Reps. Tulsi Gabbard, Colleen Hanabusa Introduce Bill to Increase Hawai‘i, Nationwide Civil Defense Preparedness

April 2, 2018
Press Release

Washington, DC—Reps. Tulsi Gabbard (HI-02) and Colleen Hanabusa (HI-01) introduced bipartisan legislation to strengthen civil defense preparedness in Hawai‘i and across the country. The Civil Defense Preparedness Act of 2018 (H.R. 5399) would expand existing Department of Homeland Security (DHS) terrorism and catastrophic event grant programs to include improving nuclear, biological, and chemical attack preparedness. The grants would be used for training, protective equipment, building reinforcements, and other community preparedness measures.

In response to Hawai‘i’s false missile alert, Rep. Tulsi Gabbard has also introduced bipartisan legislation that would improve accountability by ensuring transparent investigations and disclosure into the incident and establish best practices to strengthen state and national preparedness and disaster communications plans, among other measures.  

Read the Civil Defense Preparedness Act of 2018 Here

Read a One Page Summary of Rep. Tulsi Gabbard’s Bill Here

Congresswoman Tulsi Gabbard said, “The false ballistic missile alert sent out in Hawai‘i earlier this year, and the threat of nuclear attack from North Korea, reveal major gaps in preparedness measures and alert plans across all levels of our government. Addressing this must be taken seriously and made a priority in Hawai‘i and across the country. My bipartisan legislation provides the means to support state and local governments to make these critical investments for our communities.”

“More than two months have passed since the false ballistic missile alert revealed significant failures in our preparations for a possible attack and we are still seeking a full, transparent accounting of what went wrong for 38 minutes on January 13th. We must review HI-EMA’s Attack Warning Signal system and our community response plan in the event of a biological, chemical, radiological or nuclear attack as part of the process to restore the public trust,” said Congresswoman Hanabusa. “This bipartisan bill will help prioritize Department of Homeland Security grant funding for communities that need to improve training, fortify or create shelter space, and purchase new equipment. Hawaii and many other municipalities around the country will benefit from increased access to federal funding to support community preparedness and response.”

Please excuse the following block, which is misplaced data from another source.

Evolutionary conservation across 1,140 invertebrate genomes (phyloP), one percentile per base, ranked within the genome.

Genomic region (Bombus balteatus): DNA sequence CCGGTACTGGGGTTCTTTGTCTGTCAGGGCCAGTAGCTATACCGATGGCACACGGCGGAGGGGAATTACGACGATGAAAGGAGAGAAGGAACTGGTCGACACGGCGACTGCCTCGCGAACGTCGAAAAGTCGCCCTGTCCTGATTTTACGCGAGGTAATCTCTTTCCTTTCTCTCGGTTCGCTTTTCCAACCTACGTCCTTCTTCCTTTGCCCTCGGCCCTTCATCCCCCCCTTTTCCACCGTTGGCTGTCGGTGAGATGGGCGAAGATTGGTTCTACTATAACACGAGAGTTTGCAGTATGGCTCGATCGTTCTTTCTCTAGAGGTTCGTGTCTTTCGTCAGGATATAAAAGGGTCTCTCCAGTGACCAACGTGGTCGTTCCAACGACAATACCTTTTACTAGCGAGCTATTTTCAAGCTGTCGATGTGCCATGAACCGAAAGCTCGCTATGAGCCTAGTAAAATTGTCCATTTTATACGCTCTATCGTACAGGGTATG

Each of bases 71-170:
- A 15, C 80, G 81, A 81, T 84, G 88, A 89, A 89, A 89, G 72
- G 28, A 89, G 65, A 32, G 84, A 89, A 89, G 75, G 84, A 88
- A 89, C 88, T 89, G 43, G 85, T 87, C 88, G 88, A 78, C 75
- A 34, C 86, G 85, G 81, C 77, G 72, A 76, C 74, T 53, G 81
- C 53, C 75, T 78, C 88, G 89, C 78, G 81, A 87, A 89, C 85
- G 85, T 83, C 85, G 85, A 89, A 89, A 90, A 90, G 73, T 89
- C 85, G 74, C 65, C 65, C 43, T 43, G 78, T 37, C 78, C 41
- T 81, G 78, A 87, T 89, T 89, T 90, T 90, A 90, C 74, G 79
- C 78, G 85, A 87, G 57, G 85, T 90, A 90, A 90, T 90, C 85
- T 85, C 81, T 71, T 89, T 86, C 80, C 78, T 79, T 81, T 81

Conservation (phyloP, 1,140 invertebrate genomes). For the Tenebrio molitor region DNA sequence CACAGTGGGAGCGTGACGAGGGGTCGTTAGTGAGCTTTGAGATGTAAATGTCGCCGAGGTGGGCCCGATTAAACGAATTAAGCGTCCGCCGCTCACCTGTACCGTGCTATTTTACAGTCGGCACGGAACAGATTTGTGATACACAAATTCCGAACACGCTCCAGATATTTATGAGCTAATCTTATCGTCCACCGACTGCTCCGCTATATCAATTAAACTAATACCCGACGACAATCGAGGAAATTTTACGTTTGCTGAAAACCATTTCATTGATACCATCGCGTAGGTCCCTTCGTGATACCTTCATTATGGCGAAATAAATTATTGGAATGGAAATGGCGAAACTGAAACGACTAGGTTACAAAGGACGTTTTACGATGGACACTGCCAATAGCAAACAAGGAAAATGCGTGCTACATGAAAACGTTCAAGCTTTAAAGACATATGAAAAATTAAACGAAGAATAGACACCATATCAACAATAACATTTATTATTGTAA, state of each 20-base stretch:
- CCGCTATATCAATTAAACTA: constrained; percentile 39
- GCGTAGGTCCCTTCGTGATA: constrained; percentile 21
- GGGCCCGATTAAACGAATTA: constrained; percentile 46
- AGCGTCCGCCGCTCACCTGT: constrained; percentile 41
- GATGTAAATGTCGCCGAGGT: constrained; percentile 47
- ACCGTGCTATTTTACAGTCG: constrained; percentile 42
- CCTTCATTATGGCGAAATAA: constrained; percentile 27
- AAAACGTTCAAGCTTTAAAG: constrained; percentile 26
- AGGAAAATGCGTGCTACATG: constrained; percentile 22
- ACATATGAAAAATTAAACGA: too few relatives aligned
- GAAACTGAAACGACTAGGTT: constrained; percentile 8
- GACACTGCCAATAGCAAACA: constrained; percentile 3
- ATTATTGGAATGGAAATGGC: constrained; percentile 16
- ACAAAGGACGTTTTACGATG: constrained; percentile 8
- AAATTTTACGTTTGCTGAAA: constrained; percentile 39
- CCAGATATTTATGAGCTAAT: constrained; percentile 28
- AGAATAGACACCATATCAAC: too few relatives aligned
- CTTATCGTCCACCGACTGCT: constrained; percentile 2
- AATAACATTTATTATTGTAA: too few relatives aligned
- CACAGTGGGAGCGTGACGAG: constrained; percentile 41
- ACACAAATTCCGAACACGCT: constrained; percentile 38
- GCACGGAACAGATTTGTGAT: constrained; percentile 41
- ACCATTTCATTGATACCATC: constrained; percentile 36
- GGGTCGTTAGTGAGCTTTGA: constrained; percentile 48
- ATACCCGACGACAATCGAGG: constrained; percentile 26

“Failure of successive administrations to prevent North Korea from obtaining nuclear weapons creates a need to ensure preparedness even for the unthinkable. Congresswoman Gabbard and I are leading on this issue,” said Congressman Tom Garrett (R-VA).

Congresswoman Madeleine Z. Bordallo said, “We need better preparedness in Guam, Hawai‘i and other areas in our country that are especially susceptible to threats from weapons of mass destruction. North Korea directly targeted Guam last year, and while our people are confident in our island’s defenses, more needs to be done to inform the public, harden facilities, and enhance coordination between our military, civilian, and law enforcement partners. I am proud to join Congresswoman Gabbard in introducing this important legislation so that DHS prioritizes funding for areas at risk from WMDs. I look forward to working with her to pass this bill and providing much needed federal resources to keep our communities safe and secure.”  

“The U.S. States and Territories throughout the Pacific are at the forefront of a range of potential threats, and Congresswoman Gabbard’s bill will help ensure the training, infrastructure and equipment is there if needed,” said Congresswoman Aumua Amata. “It’s essential to have a well-planned response ready to go in the event of a sudden threat.”


Congresswoman Tulsi Gabbard has also introduced the Civil Defense Accountability Act of 2018 (H.R. 4949) that would require the Federal Emergency Management Agency (FEMA), Department of Defense (DoD), and Federal Communications Commission (FCC) to publicly disclose incident and recommendation reports about the January 13 false alert. It would also compel ballistic missile civil defense agencies to review the current notification protocols for ballistic missile threats and study the best practices regarding civil defense emergencies to prevent a similar catastrophic mistake. In addition, the bill would instruct the Department of Health and Human Services (HHS) to publicly detail the ability of HHS and health care providers to respond to a biological, chemical, radiological, or nuclear weapons attack.  

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